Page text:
There is a quotation from St. Caesarius of Aries (b.470 AD) in one of the Congress Documents that gives us a profound insight into the real presence of Our Lord in Sacred Scripture. It goes as follows: 'Tell me brothers and sisters what do you think is more important: the Word of God or the Body of Christ? If you want to respond well, you must without doubt say that the Word of God is not less than the Body of Christ. And therefore if we are so careful when we are handed the Body of Christ so that nothing of it may fall to the ground from our hands, ought we not take equal care so that the Word of God, that is offered and given to us, might not escape our heart, something that would happen if we were thinking of something else? It is not less culpable to listen negligently to the Word of God than to let the Body of Christ fall to the ground.' The Second Vatican Council put this teaching in high relief when it talks about the presence of Jesus in the liturgy of the word and in the liturgy of the Eucharist. We need to be fed from both the table of the word and the table of the Eucharist. It also adds that words communicate more than just information! They are the vehicle for interpersonal relationship. How much more is this so in the case of Jesus Christ who speaks and is present in his Word read in Church, the Word that builds up communion.

We see how radically the Sacred Scripture shaped the lives of the saints. For example, St. Anthony of the desert heard the Gospel about the rich young man who was invited to give up everything and then follow Jesus. He couldn't do it because he was a wealthy young man. Anthony was deeply moved by this story and left everything to follow Jesus. From his formation by the Gospel sprang up the great monastic movement in the Church, which has enriched the Church with so many tremendous contemplative orders of monks and nuns. Or think of our Founder Frank Duff. When he joined the Society of St. Vincent de Paul he became familiar with the 25th Chapter of the Gospel of St. Mathew especially the words: 'whatever you do to the least of my brothers and sisters you do to me.' He began to understand and live the doctrine of the mystical Body of Christ and it shaped his attitude to everyone he met. It was the motivation behind his gentle and universal courtesy and respect for people. It became the soul of the whole Legion apostolate throughout the world.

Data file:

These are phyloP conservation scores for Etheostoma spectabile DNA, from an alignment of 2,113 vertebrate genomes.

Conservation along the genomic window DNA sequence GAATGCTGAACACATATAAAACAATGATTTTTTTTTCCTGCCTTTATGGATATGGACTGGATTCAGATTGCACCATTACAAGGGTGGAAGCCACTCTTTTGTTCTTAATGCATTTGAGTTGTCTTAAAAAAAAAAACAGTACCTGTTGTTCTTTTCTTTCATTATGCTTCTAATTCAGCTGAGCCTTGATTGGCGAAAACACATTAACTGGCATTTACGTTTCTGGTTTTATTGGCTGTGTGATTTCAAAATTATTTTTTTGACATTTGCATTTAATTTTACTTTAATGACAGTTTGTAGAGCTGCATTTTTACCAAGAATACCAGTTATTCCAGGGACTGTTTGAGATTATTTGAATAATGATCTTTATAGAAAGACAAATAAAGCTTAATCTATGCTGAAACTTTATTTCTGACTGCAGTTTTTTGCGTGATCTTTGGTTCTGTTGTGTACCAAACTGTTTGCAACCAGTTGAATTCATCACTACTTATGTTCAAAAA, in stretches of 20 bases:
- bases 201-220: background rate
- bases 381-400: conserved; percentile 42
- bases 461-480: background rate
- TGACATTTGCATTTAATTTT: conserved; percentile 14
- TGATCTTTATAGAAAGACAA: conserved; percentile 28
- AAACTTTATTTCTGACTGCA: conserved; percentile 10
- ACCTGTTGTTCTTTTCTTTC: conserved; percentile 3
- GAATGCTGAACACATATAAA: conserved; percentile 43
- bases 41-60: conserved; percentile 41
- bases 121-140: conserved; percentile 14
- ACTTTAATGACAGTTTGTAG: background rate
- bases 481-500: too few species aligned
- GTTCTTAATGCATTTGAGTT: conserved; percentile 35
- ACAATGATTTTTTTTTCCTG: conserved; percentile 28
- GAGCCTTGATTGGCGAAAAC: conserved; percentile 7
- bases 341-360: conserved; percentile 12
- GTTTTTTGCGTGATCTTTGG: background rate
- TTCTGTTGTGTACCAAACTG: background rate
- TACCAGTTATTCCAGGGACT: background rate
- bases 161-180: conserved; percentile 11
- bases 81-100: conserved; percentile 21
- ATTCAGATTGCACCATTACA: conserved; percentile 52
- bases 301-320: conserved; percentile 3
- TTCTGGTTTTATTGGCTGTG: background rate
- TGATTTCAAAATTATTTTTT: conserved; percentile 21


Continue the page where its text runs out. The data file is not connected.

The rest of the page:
We meet Our Lord in the sacrament of Sacred Scripture and the Sacrament of the Eucharist. He is really present in both although in different ways. It is imperative for the Legionary for his own spiritual life and for his apostolate that he be immersed in these two sacraments. It is hard to see how there can be any Christian life or apostolate without both of them.

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Quote of the Day
Frank Duff maintained that the Legion proposes a way of life more than just the doing of a particular work. It gives a formation that is meant to influence every department of life and every hour of that life.

The legionary who is only a legionary for the duration of the meeting and the work assigned to him is not living the spirit of the Legion. They must bring their Legion formation into their daily lives whether it be in the world of politics, finance, art, culture, trade unions, factory, business, teaching or nursing or whatever their particular way of life: The Legion's purpose is to help its members and all those in contact with them to live out their Christian vocation to the full.

That vocation has its source in Baptism. By Baptism one is made another Christ or as St. Augustine puts it: 'We have not only become other Christs but Christ himself.'
Fr. Bede McGregor, O.P., Concilium Spiritual Director